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  • Cedric Watkins is a father, uncle, entrepreneur-in-training, and a vital community pillar for many others. While behind bars, he has tirelessly devoted himself to serving his peers and his community. He developed gang disaffiliation programs for other incarcerated individuals and is currently involved with Defy Ventures. He sends letters and calls his daughter as much as he can.

    Cedric is currently in prison at Sterling Correctional Facility. He was convicted of aggravated robbery, burglary, kidnapping, theft and sentenced to 80 years; no one was seriously injured or killed. For comparison, a person convicted of second-degree murder in Colorado faces a maximum sentence of 48 years. Cedric has already served 20 years and has fully rehabilitated during that time.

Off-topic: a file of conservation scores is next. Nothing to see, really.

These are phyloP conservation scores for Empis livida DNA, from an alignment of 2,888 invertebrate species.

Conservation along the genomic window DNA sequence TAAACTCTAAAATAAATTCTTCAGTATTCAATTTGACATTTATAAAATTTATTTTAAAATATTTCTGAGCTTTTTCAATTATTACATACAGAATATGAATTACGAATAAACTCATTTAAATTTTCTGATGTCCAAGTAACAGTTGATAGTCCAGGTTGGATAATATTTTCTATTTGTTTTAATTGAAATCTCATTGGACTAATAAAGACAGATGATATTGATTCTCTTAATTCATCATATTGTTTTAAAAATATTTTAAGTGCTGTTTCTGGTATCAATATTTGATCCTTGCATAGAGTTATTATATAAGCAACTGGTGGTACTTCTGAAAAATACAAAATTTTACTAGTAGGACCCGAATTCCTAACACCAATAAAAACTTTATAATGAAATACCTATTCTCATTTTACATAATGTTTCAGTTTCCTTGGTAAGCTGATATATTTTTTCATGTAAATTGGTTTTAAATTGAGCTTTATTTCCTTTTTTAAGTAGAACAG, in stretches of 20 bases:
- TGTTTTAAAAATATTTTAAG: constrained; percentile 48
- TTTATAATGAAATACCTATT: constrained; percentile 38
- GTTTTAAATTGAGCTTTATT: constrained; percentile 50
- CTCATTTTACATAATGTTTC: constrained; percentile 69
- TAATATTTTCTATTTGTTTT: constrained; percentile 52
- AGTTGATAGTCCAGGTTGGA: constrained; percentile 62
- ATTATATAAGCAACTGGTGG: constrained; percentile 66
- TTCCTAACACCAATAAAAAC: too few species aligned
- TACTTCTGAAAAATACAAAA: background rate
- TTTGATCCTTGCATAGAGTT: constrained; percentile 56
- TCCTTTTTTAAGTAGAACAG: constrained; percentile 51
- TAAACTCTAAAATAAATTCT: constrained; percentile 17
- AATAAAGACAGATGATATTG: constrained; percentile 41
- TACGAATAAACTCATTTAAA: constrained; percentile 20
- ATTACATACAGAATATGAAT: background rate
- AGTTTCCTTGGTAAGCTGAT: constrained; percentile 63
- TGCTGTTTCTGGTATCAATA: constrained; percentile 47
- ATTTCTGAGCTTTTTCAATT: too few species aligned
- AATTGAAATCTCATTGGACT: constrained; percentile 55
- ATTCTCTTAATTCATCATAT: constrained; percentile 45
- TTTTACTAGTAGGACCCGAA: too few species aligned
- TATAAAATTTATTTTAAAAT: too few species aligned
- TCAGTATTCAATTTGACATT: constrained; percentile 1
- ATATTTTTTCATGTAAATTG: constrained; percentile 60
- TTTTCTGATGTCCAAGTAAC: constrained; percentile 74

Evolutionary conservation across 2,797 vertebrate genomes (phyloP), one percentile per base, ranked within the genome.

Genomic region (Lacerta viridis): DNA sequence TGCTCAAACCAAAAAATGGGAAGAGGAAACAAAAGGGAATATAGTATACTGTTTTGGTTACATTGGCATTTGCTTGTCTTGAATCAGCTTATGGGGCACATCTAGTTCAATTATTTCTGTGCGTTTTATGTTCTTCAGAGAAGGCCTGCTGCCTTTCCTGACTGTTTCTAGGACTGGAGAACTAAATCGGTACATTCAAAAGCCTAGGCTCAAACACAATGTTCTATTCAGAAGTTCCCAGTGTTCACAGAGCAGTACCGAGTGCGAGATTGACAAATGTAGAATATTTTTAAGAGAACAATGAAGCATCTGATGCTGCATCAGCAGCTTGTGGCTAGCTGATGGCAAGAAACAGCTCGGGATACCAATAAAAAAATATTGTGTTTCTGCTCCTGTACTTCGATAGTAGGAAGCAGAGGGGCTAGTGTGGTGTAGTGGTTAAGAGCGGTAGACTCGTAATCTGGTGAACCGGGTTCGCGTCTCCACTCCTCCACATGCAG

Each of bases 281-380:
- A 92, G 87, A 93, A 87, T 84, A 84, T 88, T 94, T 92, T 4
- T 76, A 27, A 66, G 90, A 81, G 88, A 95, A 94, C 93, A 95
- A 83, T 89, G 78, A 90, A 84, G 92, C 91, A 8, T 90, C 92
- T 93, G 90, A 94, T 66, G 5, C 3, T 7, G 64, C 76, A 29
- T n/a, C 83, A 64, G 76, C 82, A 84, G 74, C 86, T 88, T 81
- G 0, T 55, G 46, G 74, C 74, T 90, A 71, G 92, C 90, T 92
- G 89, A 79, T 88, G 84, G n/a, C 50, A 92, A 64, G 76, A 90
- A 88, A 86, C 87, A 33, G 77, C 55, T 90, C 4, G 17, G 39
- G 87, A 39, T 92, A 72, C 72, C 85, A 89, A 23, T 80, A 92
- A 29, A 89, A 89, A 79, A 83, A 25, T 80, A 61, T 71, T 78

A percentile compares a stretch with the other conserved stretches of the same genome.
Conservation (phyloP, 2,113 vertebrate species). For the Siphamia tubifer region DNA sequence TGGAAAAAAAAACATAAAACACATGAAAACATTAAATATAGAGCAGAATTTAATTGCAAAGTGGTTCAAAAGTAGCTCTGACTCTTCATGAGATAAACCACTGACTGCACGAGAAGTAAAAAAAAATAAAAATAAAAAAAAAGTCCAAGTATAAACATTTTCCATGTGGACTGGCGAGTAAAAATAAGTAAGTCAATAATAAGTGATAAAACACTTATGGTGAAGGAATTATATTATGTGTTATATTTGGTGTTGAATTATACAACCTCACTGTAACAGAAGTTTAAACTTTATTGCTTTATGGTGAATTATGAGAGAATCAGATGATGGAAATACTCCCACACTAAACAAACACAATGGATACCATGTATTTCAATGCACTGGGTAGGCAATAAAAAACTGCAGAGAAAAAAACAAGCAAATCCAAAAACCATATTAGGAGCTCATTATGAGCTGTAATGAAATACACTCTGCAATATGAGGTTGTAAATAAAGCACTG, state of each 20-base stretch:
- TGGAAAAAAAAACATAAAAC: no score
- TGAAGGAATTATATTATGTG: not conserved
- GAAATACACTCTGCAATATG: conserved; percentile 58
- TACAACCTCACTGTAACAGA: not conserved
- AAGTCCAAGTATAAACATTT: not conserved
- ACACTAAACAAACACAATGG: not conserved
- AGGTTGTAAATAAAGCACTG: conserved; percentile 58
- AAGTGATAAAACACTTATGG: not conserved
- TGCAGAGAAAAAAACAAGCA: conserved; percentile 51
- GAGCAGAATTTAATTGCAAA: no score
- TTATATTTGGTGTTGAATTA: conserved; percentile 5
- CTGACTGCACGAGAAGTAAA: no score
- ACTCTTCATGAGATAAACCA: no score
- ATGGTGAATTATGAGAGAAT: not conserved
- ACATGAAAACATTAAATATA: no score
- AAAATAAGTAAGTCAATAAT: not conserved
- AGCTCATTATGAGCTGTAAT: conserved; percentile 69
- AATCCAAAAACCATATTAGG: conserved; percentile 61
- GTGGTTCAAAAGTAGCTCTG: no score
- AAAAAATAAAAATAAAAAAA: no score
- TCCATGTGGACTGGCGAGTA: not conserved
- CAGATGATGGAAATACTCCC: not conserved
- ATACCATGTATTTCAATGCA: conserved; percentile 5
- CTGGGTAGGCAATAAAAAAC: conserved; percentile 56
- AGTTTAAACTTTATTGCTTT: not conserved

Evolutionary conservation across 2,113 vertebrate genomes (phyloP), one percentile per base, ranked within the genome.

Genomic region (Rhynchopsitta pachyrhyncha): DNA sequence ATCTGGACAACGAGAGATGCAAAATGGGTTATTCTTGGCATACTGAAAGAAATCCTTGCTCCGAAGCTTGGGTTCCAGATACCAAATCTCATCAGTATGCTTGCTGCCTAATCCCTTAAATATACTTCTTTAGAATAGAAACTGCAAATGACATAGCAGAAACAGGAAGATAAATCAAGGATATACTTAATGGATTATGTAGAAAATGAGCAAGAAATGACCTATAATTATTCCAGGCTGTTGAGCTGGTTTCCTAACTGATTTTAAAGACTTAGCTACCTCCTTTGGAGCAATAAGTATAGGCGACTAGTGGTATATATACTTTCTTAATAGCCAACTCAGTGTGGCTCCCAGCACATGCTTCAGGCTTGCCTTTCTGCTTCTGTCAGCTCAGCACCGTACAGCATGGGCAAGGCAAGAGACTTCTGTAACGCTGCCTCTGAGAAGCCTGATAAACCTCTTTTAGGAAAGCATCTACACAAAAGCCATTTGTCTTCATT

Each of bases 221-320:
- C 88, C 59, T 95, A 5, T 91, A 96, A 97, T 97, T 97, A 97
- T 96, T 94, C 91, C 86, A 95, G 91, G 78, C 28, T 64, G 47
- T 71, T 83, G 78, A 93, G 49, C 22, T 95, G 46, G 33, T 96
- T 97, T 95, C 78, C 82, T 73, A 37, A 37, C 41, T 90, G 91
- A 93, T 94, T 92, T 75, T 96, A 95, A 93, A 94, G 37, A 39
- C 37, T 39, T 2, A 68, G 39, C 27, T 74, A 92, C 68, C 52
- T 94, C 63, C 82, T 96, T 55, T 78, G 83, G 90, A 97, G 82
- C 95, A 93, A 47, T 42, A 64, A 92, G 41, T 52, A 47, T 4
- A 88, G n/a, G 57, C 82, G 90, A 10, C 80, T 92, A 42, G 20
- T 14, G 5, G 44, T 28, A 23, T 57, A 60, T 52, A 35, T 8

It’s time to bring Cedric home: acluco.org/redemption. Redemption is real. Clemency is compassion.

  • On November 21, 2016, 13 Aurora police officers responded to a simple noise complaint at Alberto Torres’s home. As happens all too often, Aurora police officers escalated this minor issue into a brutal affair. They beat Mr. Torres solely because he delayed exiting his garage to ask his wife to interpret for him. With that beating, the lives of Mr. Torres and every member of his family were changed and he has yet to recover. ACLU of Colorado fought to obtain justice for Mr. Torres, and Aurora has now paid him $285,000. But money is not justice, and the brutality of the Aurora Police Department against people of color has continued unabated.

    It doesn’t have to be this way.

    Imagine, if instead of 13 officers being dispatched to Mr. Torres’s home for a noise complaint, the City of Aurora sent a civilian-led response team to check on his welfare and ask that he and his friends lower their sound, resulting in a non-violent solution to a minor issue?

    ACLU Settles Case With Aurora After Police Brutalize and Unlawfully Arrest Alberto Torres